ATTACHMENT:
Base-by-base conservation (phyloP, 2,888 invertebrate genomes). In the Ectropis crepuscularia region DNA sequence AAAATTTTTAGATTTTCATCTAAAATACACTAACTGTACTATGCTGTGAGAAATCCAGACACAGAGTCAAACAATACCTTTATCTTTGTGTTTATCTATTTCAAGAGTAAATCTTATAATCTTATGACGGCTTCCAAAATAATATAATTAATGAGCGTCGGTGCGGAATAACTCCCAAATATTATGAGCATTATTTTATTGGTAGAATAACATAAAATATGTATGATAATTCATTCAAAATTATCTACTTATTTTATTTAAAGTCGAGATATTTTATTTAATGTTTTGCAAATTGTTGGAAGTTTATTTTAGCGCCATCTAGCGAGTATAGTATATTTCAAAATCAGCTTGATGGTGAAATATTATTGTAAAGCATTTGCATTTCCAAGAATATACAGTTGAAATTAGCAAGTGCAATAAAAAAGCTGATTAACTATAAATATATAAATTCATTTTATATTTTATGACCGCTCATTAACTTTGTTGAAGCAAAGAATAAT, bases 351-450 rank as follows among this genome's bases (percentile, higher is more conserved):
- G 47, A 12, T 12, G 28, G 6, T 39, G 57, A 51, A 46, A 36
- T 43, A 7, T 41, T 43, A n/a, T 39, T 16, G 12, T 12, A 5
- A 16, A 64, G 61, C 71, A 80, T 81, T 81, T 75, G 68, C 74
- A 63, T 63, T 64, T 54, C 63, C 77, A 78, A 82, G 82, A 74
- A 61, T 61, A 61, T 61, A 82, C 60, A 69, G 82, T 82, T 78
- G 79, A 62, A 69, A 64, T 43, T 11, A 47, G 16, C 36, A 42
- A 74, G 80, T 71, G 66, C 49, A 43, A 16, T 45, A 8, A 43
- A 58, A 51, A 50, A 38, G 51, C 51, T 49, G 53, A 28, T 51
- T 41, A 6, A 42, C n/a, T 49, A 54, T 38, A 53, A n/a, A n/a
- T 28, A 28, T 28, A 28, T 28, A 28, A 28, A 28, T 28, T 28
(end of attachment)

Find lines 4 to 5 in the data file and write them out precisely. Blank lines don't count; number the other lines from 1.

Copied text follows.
- A 16, A 64, G 61, C 71, A 80, T 81, T 81, T 75, G 68, C 74
- A 63, T 63, T 64, T 54, C 63, C 77, A 78, A 82, G 82, A 74